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NGC2237 (Rosette N), Monoceros in the 100Oiii, 70Ha+30Oiii, 40Sii+60Ha Palette

Astrophotography CCD CMOS DSLR DSO Imaging Orion Refractor
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#1 rekokich

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Posted 03 March 2021 - 03:16 PM

NGC2237 (Rosette N), Monoceros in the 100Oiii, 70Ha+30Oiii, 40Sii+60Ha Palette
 
Rosette Nebula is a spherical region of ionized hydrogen located within an extensive molecular cloud in the constellation of Monoceros. The nebula is a rich stellar nursery, and contains about 2,500 young stars including massive type O stars HD 46223 and HD 46150. Strong stellar wind from these very hot stars is blowing away gas and the dust giving the nebula the appearance of a bubble. Powerful ultraviolet radiation and stellar wind shock waves cause plasma temperatures in the inner parts of the nebula to rise to between 1 and 10 million degrees. In contrast, plasma temperature in ionized hydrogen regions in general averages around 10,000 K. The open cluster NGC2244 has arisen from the nebulosity, and is located near the center. Rosette Nebula is situated at the distance of 5,200 LY, and is approximately 130 LY in diameter Open cluster NGC2252 is found at the NE fringe of the nebula, but lies in the foreground at approximate distance of 2900 LY.

Image details:
-TSapo65q astrograph, 65x420mm
-Modified Canon T3i camera, Astro-Duo filter
-iEQ30pro mount, Orion 60mm f4 SSAGpro autoguider
-12x240 sec subs, iso3200, 30 darks, 30 bias
-Color channels extracted and reprocessed in the 100Oiii, 70Ha+30Oiii, 40Sii+60Ha palette
-Software: PHD2, DSS, XnView, StarNet++, StarTools v 1.3 and 1.7

 

Thank you for looking. C&C welcome.

 

z3LGS.jpg


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#2 rekokich

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Posted 03 March 2021 - 09:01 PM

NGC2237, NGC2244 Mono 20190204-E5LGS TS 65-420 12x240''-3600-m-AD-36F.jpg


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#3 ramdom

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Posted 04 March 2021 - 03:38 AM

I like them both and I love the colours - I generally like it when people go off the beaten path for these images, so I prefer new looks, etc. The first image looks so surreal, like something from Doctor Who ....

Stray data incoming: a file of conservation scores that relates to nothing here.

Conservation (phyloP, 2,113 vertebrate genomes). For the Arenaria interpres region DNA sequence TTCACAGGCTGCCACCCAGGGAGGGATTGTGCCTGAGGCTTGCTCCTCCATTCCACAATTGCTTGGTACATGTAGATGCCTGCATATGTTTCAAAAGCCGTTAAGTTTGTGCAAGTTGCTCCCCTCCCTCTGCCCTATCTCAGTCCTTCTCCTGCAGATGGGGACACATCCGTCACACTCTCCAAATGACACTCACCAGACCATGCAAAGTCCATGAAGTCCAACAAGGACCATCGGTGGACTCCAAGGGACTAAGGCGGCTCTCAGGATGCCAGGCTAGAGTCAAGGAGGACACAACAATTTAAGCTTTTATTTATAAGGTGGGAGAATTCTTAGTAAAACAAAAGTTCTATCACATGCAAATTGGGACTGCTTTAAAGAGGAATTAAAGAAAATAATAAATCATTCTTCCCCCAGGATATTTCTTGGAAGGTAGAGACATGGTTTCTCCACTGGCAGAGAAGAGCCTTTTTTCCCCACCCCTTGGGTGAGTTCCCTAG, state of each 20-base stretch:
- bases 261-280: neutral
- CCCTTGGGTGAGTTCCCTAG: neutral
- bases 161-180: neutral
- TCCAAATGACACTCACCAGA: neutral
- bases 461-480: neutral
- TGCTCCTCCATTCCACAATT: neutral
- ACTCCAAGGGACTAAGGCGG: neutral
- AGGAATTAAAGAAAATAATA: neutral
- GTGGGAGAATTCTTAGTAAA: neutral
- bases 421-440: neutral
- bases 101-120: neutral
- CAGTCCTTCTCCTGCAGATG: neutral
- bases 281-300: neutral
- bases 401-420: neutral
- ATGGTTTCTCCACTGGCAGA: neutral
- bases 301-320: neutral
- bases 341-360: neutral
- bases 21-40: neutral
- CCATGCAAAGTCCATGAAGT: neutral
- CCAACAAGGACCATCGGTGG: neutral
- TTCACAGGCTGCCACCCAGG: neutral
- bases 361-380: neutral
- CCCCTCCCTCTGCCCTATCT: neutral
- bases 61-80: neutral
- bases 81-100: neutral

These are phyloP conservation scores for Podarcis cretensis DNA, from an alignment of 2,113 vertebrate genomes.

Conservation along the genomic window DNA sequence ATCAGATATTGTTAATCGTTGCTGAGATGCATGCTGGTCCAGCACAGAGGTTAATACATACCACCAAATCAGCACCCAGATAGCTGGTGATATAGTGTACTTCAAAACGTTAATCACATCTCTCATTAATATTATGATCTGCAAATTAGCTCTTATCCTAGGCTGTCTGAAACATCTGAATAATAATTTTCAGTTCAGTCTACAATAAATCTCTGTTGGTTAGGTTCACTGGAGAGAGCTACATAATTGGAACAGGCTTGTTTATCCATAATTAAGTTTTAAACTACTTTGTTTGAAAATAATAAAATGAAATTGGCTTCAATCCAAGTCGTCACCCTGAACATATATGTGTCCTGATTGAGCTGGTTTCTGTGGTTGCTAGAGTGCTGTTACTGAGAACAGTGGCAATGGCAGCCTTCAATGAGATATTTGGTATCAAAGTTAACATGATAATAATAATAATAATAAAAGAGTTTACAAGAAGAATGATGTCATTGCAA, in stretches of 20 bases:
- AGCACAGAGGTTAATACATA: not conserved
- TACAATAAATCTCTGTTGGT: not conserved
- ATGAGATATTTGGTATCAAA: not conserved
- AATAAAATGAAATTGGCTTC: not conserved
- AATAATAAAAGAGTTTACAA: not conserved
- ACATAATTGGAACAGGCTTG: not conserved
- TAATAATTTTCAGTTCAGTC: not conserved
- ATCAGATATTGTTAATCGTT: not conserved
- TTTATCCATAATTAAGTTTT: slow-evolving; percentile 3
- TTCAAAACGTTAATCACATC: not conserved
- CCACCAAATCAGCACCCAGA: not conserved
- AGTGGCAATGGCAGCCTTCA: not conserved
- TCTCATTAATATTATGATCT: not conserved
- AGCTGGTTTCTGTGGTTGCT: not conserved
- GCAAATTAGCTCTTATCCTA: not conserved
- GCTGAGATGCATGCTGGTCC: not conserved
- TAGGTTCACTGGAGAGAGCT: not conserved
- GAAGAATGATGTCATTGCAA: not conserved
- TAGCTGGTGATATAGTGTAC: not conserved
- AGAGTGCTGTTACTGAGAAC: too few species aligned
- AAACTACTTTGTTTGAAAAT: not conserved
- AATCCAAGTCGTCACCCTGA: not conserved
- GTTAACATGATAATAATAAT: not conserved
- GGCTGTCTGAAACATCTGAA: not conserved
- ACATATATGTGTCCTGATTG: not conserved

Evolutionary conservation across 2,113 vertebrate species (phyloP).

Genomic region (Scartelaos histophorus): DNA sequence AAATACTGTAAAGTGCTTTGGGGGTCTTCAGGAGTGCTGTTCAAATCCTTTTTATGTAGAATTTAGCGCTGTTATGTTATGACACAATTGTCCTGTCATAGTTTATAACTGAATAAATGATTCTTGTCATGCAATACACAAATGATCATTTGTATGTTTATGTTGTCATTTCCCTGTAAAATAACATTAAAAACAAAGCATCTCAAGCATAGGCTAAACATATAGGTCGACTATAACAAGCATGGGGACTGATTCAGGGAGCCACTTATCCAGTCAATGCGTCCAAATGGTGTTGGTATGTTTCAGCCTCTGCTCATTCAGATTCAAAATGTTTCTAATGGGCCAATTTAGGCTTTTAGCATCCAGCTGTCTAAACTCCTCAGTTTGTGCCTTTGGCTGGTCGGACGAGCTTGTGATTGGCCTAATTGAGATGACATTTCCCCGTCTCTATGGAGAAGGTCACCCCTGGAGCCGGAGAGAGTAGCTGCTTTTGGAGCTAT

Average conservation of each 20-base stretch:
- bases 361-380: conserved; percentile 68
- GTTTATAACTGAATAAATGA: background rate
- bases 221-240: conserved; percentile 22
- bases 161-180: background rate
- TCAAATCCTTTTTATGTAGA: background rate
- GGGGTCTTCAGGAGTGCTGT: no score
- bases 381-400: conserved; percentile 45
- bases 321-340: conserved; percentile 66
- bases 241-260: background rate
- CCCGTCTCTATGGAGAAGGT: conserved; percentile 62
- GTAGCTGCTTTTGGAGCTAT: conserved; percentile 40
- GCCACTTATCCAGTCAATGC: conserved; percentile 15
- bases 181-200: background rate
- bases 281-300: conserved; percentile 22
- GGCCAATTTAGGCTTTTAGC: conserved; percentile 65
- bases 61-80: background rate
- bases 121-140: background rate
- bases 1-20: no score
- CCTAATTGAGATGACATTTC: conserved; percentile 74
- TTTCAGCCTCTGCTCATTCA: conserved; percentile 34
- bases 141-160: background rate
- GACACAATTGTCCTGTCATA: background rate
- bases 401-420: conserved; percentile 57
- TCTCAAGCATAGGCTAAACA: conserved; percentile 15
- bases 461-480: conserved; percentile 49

#4 james7ca

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Posted 04 March 2021 - 06:02 AM

You've captured a lot of detail for only 48 minutes of total integration time (12 x 4m). Even more so since you shot at f/6.5 with a duo-band filter on a one-shot-color camera. That said, IMO the background is a little dark (measuring a nearly flat 8 out of 255 in a Photoshop histogram). However, sky brightness is a personal choice and it's an effective presentation so job well done.



#5 rekokich

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Posted 04 March 2021 - 02:48 PM

ramdom and james7ca,

 

Thank you for your comments.

 

For some reason, images posted on CN always have less gamma than the original images on my monitor. The sky looks darker; the stars are less bright. Downsampling must be a factor, but there might be other issues.

 

The last version of StarTools has an option in the color module to convert an image to many different palettes. Usually the results are unimpressive. Occasionally they are spectacular. The image certainly looks more interesting than the original red-orange-yellow. I wonder how the colors would compare to a true three narrow-band image. In the end, I regard the result as artificial and "prettyfied" rather than scientific, which is the case with virtually all types of post-processing.

 

The monochrome image is just a desaturated color image. I still like those as much as color, if not even more.




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Also tagged with one or more of these keywords: Astrophotography, CCD, CMOS, DSLR, DSO, Imaging, Orion, Refractor



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